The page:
TEST 2: Verifying The Heater Element Is Getting Ground

Oxygen Sensor Heater Test -P0135 (1998-2000 2.5L Stratus/Cirrus)

The black (BLK) wire of the engine wiring harness O2 sensor connector is the one that feeds ground to the upstream oxygen sensor.

We'll do a simple multimeter voltage test to confirm that the BLK wire is feeding the O2 sensor's heater element with ground.

NOTE: The illustration above is of the connector on the oxygen sensor itself. To test for the heater element ground you need to test the BLK wire of the engine wiring harness sensor connector.

These are the test steps:

  1. 1

    Locate the BLK wire of the O2 sensor's engine wiring harness connector.

    NOTE: Remember, you'll test the wire that's on the engine wiring harness connector side and NOT on the O2 sensor itself.

  2. 2

    Place your multimeter in Volts DC mode and connect the red multimeter test lead to battery (+).

    Probe the BLK wire of the O2 sensor's harness connector, with the black multimeter test lead.

  3. 3

    With the Key On, engine Off, this wire should have 10 to 12 Volts DC.

Let's take a look at your test results:

CASE 1: The multimeter registered 10 to 12 Volts DC. This test result lets you know that the upstream oxygen sensor's heater element is getting ground on your 2.5L V6 Stratus (Cirrus).

So far you've confirmed that the upstream O2 sensor's heater element is getting both power and ground. The next step is to check the heater element's resistance with your multimeter...for this test, go to TEST 3: Testing The Heater Element's Resistance.

CASE 2: The multimeter DID NOT register 10 to 12 Volts DC. Re-check all of your connections and make sure you're testing the correct terminal.

If your multimeter still doesn't register the 10 to 12 Volts DC, then the most likely cause of this missing ground is an ‘open’ in the BLK wire between the chassis connector and the O2 sensor's harness connector.

TEST 3: Testing The Heater Element's Resistance

Oxygen Sensor Heater Test -P0135 (1998-2000 2.5L Stratus/Cirrus)

Now that you have verified that power and ground is available to the upstream oxygen sensor on your 1998-2000 Stratus (Cirrus), the next and last test is to check the resistance of the heater element itself.

We can measure the resistance with the multimeter set to Ohms () mode. If the resistance is not within specification, then we now know the O2 sensor is bad and the cause of the P0135: O2 Sensor 1/1 Heater Failure trouble code.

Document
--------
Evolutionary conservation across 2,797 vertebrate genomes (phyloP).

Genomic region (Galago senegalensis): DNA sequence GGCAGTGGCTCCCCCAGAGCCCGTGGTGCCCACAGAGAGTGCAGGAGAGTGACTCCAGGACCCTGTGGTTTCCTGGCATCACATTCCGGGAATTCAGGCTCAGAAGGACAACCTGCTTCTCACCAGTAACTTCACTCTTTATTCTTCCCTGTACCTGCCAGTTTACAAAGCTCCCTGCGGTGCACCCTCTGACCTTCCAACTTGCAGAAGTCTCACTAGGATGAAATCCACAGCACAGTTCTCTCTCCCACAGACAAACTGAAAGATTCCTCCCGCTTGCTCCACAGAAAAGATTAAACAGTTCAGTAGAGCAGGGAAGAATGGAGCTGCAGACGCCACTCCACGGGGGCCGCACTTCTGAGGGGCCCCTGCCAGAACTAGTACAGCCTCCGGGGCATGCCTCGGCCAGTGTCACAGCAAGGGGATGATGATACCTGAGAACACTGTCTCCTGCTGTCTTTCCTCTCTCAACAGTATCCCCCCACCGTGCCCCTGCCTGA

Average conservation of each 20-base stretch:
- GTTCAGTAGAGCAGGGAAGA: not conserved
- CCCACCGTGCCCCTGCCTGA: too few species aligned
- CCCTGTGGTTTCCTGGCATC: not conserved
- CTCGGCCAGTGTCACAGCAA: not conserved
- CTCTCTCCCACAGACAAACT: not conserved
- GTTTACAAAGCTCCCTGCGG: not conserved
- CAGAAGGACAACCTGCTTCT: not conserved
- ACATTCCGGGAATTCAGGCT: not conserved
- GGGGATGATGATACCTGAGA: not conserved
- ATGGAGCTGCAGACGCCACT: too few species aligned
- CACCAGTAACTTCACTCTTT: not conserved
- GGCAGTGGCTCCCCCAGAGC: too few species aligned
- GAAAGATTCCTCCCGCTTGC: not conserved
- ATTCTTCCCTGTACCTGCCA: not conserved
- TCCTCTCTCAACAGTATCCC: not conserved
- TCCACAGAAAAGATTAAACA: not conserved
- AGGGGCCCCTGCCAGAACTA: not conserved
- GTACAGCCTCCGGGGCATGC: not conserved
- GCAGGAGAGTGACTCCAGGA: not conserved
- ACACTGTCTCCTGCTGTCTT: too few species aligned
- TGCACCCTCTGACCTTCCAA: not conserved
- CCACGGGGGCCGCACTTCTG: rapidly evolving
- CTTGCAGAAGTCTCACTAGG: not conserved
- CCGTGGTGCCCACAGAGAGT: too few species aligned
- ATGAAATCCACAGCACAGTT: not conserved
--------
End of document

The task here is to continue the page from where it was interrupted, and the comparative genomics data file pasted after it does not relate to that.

NOTE: Test the upstream oxygen sensor with a completely cold engine to avoid burns!

OK, this is what you need to do:

  1. 1

    Locate the O2 sensor terminals number 1 and number 2 of the O2 sensor connector itself (not the engine wiring harness O2 connector).

    NOTE: You can use the illustration above since it identifies the terminals on the connector of the oxygen sensor itself.

  2. 2

    With your multimeter in Ohms mode probe terminals number 1 and number 2 of the O2 sensor itself.

  3. 3

    If all is OK, you should see about 4 to 7 Ωs on your multimeter.

    If the heater element is fried, your multimeter will show an open (usually indicated by the letters OL) or a number over 10 K Ωs.

Let's take a look at your test results:

CASE 1: Your multimeter confirmed the indicated resistance. This test result tells you that the pre-catalytic converter oxygen (O2) sensor's heater is OK.

CASE 2: Your multimeter showed an open circuit (OL). This confirms that the upstream (Bank 1 Sensor 1) O2 sensor's heater element is fried. Replacing the upstream O2 sensor with a new one will solve the P0135 trouble code lighting up the check engine light (CEL).

Taking into account that you have:

  1. Confirmed that the DK GRN/ORG wire of the engine wiring harness O2 sensor connector has 10 to 12 Volts DC (TEST 1).
  2. Confirmed that the BLK wire of the engine wiring harness O2 sensor connector has ground (TEST 2).
  3. In this test you have confirmed that the heater element's resistance is out of specification.

... You can correctly conclude that the upstream O2 sensor needs to be replaced with a new one.